Hustlers (2019)

2020 #39
Lorene Scafaria | 110 mins | streaming (HD) | 2.39:1 | USA / English | 15 / R

Hustlers

A struggling stripper (Constance Wu) is taken under the wing of an older pro (Jennifer Lopez) at a club frequented by super-rich Wall Street types. The going is good… until the 2008 financial crash happens, knocking out their clientele and, in turn, them. Of course, the Wall Street guys got away scot-free after that debacle, even as others floundered — including our stripper friends. That is, until J.Lo and co come up with a scheme to rip the bastards off.

Crime movies are sometimes criticised for glamourising the illegal acts of their characters. Sometimes that’s people misreading the film (in the case of many a Scorsese movie, for instance). Sometimes it’s true (the many rip-offs by people who misread Scorsese movies, for instance). Sometimes it’s unavoidable, because we’re going to be on the criminals’ side however you present it — and I think that’s the case here. Those fuckers had it coming, and these girls brought it to them. Not all heroes wear capes clothes.

Even more satisfyingly, it’s based on a true story. Director Lorene Scafaria leans into the story’s caper movie parallels just the right amount, giving the movie a great tone — funny without turning it into an outright comedy; heartfelt without getting schmaltzy; a crime drama without getting self-consciously Gritty. Her direction is fantastic, with exciting shot choices, editing tricks, sound design, and fitting needle drops. But among the razzmatazz she doesn’t lose sight of the point: it’s about these women and their relationships as much as it is about the scam they pulled.

Every day they're hustlin'

And so the film rests heavily on the shoulders of Wu and Lopez, but they’re both strong enough to carry it. Wu gets the bigger arc — from nervous newbie to confident co-conspirator to a frustrated “only adult in the room” position when others begin to push things too far. We also see her in framing flash forwards, where she’s in a different position again. Normally I hold little truck with this kind of framing device, because it’s often a lazy shortcut through the story or gives away too much of where thing are going. Here, though, it’s just tantalising enough to make you wonder where exactly she’s ended up, and therefore how exactly she got there. J.Lo’s performance has attracted plenty of praise (there was widespread disappointment when she didn’t get an Oscar nom), and she is wholly convincing as an outwardly glamorous and successful woman with a steely survivor’s core.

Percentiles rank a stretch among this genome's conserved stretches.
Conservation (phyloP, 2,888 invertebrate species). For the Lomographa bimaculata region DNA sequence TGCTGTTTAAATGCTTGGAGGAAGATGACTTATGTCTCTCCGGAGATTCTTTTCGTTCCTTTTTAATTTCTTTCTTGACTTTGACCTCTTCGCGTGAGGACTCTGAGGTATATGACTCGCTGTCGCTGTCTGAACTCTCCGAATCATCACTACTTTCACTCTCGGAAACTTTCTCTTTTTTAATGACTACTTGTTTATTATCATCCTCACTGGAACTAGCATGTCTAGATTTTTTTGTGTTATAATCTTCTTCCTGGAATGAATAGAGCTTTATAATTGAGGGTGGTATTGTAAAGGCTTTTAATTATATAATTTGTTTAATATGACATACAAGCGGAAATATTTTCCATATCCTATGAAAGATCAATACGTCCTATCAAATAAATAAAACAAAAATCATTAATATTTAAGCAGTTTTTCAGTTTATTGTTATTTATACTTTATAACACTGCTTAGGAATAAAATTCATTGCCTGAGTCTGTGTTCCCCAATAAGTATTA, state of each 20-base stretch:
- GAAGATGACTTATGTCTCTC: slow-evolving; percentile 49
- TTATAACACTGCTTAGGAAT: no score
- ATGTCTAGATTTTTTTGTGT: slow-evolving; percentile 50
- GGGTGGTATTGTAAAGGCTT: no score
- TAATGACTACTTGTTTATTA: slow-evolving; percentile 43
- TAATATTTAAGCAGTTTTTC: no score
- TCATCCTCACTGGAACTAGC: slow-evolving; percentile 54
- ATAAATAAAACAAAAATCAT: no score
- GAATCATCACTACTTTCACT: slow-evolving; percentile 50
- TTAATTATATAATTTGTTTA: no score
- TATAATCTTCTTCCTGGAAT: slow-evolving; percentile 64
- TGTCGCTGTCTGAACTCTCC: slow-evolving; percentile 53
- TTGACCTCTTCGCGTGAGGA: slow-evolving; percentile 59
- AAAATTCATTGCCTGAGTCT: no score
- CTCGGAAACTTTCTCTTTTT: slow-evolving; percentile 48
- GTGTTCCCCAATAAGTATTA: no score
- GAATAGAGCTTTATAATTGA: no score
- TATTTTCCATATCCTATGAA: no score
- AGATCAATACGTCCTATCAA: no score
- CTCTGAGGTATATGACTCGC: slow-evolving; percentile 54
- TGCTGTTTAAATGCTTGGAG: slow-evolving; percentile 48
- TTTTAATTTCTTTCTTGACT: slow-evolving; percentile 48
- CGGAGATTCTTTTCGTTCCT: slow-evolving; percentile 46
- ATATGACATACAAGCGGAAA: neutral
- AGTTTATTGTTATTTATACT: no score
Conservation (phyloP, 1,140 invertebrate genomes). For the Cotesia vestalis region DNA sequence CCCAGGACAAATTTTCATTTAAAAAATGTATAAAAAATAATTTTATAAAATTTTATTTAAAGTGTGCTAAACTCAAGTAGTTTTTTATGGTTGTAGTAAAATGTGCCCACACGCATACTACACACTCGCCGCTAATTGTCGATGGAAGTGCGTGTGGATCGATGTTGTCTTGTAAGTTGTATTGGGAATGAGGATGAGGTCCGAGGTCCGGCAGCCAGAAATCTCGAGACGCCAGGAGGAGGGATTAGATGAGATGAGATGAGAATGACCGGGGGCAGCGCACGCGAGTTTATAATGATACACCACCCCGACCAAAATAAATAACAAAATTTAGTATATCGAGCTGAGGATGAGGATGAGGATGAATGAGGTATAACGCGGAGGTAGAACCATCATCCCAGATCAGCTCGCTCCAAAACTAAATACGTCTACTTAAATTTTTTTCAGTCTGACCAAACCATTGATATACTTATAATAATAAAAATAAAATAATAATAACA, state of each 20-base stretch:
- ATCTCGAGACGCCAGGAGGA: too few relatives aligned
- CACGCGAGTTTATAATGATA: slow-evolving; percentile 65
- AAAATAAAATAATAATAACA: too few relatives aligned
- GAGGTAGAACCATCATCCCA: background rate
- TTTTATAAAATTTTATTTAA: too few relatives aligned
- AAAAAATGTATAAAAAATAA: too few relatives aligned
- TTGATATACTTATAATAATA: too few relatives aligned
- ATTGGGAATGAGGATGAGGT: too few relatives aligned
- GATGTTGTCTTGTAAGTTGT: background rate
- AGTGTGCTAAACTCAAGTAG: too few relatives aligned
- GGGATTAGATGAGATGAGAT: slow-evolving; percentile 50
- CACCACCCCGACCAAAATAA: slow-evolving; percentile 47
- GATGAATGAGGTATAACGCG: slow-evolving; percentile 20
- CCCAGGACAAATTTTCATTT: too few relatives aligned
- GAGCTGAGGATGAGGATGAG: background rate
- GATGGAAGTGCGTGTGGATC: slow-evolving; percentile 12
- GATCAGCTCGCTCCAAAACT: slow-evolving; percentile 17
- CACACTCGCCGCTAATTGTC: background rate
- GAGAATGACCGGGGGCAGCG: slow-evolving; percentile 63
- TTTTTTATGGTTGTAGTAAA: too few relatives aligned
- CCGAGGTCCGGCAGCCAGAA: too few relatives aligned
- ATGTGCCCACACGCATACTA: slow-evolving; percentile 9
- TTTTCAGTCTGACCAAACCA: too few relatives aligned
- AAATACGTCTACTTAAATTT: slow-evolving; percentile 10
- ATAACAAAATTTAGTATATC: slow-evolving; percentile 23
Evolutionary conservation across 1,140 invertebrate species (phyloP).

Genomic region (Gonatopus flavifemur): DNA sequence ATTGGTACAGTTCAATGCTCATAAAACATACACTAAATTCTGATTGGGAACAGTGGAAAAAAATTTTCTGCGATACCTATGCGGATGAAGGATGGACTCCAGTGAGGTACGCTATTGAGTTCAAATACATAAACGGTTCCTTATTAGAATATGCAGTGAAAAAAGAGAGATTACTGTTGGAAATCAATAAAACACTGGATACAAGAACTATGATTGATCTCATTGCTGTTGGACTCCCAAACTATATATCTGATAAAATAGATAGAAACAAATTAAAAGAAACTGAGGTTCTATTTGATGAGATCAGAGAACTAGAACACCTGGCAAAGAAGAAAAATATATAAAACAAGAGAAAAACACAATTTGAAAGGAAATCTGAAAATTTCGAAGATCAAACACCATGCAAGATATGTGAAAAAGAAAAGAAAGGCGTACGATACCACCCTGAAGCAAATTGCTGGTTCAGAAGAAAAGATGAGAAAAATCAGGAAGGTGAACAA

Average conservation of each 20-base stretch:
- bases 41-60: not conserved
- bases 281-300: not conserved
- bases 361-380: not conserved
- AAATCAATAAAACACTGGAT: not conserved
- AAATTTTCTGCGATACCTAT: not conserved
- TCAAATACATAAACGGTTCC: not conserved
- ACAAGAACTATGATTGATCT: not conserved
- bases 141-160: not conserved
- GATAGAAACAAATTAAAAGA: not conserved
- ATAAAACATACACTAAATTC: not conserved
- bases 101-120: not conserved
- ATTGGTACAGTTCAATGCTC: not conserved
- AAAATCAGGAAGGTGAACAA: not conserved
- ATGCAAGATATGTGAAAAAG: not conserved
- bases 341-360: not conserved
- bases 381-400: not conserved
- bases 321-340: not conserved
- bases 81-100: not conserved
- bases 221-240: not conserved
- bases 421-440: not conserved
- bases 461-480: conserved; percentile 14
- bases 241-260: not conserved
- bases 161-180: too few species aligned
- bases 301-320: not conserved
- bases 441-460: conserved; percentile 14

“Strippers rip off rich businessmen” sounds like the setup for an exploitation movie, and in other hands it probably would’ve been. But without a leering gaze, and with a true-story basis that remembers these women are human beings, there’s a dimension of reality that elevates proceedings — even as it’s still fun seeing the underdog pull a fast one on schmucks who deserved it.

4 out of 5

Hustlers is available on Amazon Prime Video in the UK from today.

Seeking a Friend for the End of the World (2012)

2015 #118
Lorene Scafaria | 91 mins | TV | 2.35:1 | USA, Singapore, Malaysia & Indonesia / English | 15 / R

This melancholic apocalyptic comedy wasn’t too well received, which is a shame because I thought it was absolutely brilliant.

As an asteroid heads inevitably towards Earth, Steve Carell decides to go on a road trip to reconnect with his high school sweetheart. Neighbour Keira Knightley tags along. Quirky things happen; they bond; as the end of the world nears, they rethink their lives.

Carell gives a very good performance, trading in the kind of understatement that makes him a much more interesting actor than his stock-in-trade outrageous comedies continue to imply. I guess Knightley is playing a Manic Pixie Dream Girl, at least to an extent, but I thought she was a plausible character nonetheless. There are certainly more egregious examples of the trope. It’s another strong performance, anyway, containing a lot more truth than your average MPDG.

Also, there’s a really, really cute lickle doggie.

The thing both leads nail, as does writer-director Lorene Scafaria, and what made the film so good for me, is an overwhelming sense of melancholy. It’s a hard feeling for films to evoke, I think — more complex than happiness or sadness, or excitement, or even fear. It comes to a head in an ending that actually brought a tear to my eye, a rare enough feat that it cemented a five-star rating.

5 out of 5

Seeking a Friend for the End of the World placed 11th on my list of The 20 Best Films I Saw For the First Time in 2015, which can be read in full here.

This review is part of the 100 Films Advent Calendar 2015. Read more here.